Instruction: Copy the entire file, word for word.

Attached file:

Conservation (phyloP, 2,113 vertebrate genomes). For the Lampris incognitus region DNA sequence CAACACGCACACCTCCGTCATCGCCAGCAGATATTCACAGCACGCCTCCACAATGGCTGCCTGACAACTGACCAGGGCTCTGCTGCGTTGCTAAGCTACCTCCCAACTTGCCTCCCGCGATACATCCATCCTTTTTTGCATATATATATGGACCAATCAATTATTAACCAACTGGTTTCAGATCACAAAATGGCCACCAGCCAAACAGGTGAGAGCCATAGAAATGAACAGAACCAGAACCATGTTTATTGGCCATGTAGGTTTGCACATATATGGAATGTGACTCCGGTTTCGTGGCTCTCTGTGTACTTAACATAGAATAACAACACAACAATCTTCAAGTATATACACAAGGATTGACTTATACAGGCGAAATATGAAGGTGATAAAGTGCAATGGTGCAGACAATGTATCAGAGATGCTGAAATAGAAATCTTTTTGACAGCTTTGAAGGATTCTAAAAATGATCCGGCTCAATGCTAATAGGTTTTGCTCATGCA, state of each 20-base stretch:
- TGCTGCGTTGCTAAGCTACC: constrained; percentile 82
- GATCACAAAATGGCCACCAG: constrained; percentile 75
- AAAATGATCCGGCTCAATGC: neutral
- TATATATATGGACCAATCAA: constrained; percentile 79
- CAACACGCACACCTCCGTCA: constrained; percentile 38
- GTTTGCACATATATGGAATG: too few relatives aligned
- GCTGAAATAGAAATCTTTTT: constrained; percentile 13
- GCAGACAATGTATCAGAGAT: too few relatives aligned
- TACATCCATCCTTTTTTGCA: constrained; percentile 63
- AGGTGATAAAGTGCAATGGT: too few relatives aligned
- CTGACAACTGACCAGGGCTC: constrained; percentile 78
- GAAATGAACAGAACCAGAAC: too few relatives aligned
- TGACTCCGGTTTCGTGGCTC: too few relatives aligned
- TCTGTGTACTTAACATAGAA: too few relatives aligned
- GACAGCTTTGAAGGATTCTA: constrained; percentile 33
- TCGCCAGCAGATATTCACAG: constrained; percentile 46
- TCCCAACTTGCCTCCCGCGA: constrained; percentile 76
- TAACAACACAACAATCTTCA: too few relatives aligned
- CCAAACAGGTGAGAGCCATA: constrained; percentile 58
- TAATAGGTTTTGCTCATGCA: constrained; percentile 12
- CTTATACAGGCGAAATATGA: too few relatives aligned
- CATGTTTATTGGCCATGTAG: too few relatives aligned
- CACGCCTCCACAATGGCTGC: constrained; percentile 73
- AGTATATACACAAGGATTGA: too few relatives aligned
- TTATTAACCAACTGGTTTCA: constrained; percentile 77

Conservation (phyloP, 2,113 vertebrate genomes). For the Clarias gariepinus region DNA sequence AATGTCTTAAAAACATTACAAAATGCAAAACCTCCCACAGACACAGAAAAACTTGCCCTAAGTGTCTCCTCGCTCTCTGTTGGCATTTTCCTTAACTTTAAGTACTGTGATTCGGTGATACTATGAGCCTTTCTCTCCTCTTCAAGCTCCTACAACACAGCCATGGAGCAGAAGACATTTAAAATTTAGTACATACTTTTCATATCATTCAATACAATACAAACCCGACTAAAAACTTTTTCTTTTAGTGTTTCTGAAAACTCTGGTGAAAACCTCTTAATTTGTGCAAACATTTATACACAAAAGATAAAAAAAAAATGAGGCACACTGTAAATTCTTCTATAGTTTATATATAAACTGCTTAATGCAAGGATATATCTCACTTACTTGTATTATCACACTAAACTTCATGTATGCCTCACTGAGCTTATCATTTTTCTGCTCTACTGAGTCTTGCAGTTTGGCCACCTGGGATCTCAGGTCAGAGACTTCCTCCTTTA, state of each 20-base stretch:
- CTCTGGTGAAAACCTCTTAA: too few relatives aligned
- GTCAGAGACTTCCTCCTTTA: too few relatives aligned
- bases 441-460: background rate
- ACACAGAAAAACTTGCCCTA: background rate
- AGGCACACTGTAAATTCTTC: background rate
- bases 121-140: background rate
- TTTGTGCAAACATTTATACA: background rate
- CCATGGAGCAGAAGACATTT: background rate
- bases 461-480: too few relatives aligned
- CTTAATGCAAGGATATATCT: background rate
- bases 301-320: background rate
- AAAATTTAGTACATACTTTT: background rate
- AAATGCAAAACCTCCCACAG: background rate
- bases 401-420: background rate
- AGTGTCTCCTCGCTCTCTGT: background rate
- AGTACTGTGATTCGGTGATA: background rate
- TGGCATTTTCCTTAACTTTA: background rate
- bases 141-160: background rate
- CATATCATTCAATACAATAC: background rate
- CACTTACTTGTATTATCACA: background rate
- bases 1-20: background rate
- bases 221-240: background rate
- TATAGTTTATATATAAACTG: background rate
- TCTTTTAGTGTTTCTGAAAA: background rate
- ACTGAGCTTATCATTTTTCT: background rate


Conservation (phyloP, 2,113 vertebrate genomes). For the Lampris incognitus region DNA sequence CAACACGCACACCTCCGTCATCGCCAGCAGATATTCACAGCACGCCTCCACAATGGCTGCCTGACAACTGACCAGGGCTCTGCTGCGTTGCTAAGCTACCTCCCAACTTGCCTCCCGCGATACATCCATCCTTTTTTGCATATATATATGGACCAATCAATTATTAACCAACTGGTTTCAGATCACAAAATGGCCACCAGCCAAACAGGTGAGAGCCATAGAAATGAACAGAACCAGAACCATGTTTATTGGCCATGTAGGTTTGCACATATATGGAATGTGACTCCGGTTTCGTGGCTCTCTGTGTACTTAACATAGAATAACAACACAACAATCTTCAAGTATATACACAAGGATTGACTTATACAGGCGAAATATGAAGGTGATAAAGTGCAATGGTGCAGACAATGTATCAGAGATGCTGAAATAGAAATCTTTTTGACAGCTTTGAAGGATTCTAAAAATGATCCGGCTCAATGCTAATAGGTTTTGCTCATGCA, state of each 20-base stretch:
- TGCTGCGTTGCTAAGCTACC: constrained; percentile 82
- GATCACAAAATGGCCACCAG: constrained; percentile 75
- AAAATGATCCGGCTCAATGC: neutral
- TATATATATGGACCAATCAA: constrained; percentile 79
- CAACACGCACACCTCCGTCA: constrained; percentile 38
- GTTTGCACATATATGGAATG: too few relatives aligned
- GCTGAAATAGAAATCTTTTT: constrained; percentile 13
- GCAGACAATGTATCAGAGAT: too few relatives aligned
- TACATCCATCCTTTTTTGCA: constrained; percentile 63
- AGGTGATAAAGTGCAATGGT: too few relatives aligned
- CTGACAACTGACCAGGGCTC: constrained; percentile 78
- GAAATGAACAGAACCAGAAC: too few relatives aligned
- TGACTCCGGTTTCGTGGCTC: too few relatives aligned
- TCTGTGTACTTAACATAGAA: too few relatives aligned
- GACAGCTTTGAAGGATTCTA: constrained; percentile 33
- TCGCCAGCAGATATTCACAG: constrained; percentile 46
- TCCCAACTTGCCTCCCGCGA: constrained; percentile 76
- TAACAACACAACAATCTTCA: too few relatives aligned
- CCAAACAGGTGAGAGCCATA: constrained; percentile 58
- TAATAGGTTTTGCTCATGCA: constrained; percentile 12
- CTTATACAGGCGAAATATGA: too few relatives aligned
- CATGTTTATTGGCCATGTAG: too few relatives aligned
- CACGCCTCCACAATGGCTGC: constrained; percentile 73
- AGTATATACACAAGGATTGA: too few relatives aligned
- TTATTAACCAACTGGTTTCA: constrained; percentile 77

Conservation (phyloP, 2,113 vertebrate genomes). For the Clarias gariepinus region DNA sequence AATGTCTTAAAAACATTACAAAATGCAAAACCTCCCACAGACACAGAAAAACTTGCCCTAAGTGTCTCCTCGCTCTCTGTTGGCATTTTCCTTAACTTTAAGTACTGTGATTCGGTGATACTATGAGCCTTTCTCTCCTCTTCAAGCTCCTACAACACAGCCATGGAGCAGAAGACATTTAAAATTTAGTACATACTTTTCATATCATTCAATACAATACAAACCCGACTAAAAACTTTTTCTTTTAGTGTTTCTGAAAACTCTGGTGAAAACCTCTTAATTTGTGCAAACATTTATACACAAAAGATAAAAAAAAAATGAGGCACACTGTAAATTCTTCTATAGTTTATATATAAACTGCTTAATGCAAGGATATATCTCACTTACTTGTATTATCACACTAAACTTCATGTATGCCTCACTGAGCTTATCATTTTTCTGCTCTACTGAGTCTTGCAGTTTGGCCACCTGGGATCTCAGGTCAGAGACTTCCTCCTTTA, state of each 20-base stretch:
- CTCTGGTGAAAACCTCTTAA: too few relatives aligned
- GTCAGAGACTTCCTCCTTTA: too few relatives aligned
- bases 441-460: background rate
- ACACAGAAAAACTTGCCCTA: background rate
- AGGCACACTGTAAATTCTTC: background rate
- bases 121-140: background rate
- TTTGTGCAAACATTTATACA: background rate
- CCATGGAGCAGAAGACATTT: background rate
- bases 461-480: too few relatives aligned
- CTTAATGCAAGGATATATCT: background rate
- bases 301-320: background rate
- AAAATTTAGTACATACTTTT: background rate
- AAATGCAAAACCTCCCACAG: background rate
- bases 401-420: background rate
- AGTGTCTCCTCGCTCTCTGT: background rate
- AGTACTGTGATTCGGTGATA: background rate
- TGGCATTTTCCTTAACTTTA: background rate
- bases 141-160: background rate
- CATATCATTCAATACAATAC: background rate
- CACTTACTTGTATTATCACA: background rate
- bases 1-20: background rate
- bases 221-240: background rate
- TATAGTTTATATATAAACTG: background rate
- TCTTTTAGTGTTTCTGAAAA: background rate
- ACTGAGCTTATCATTTTTCT: background rate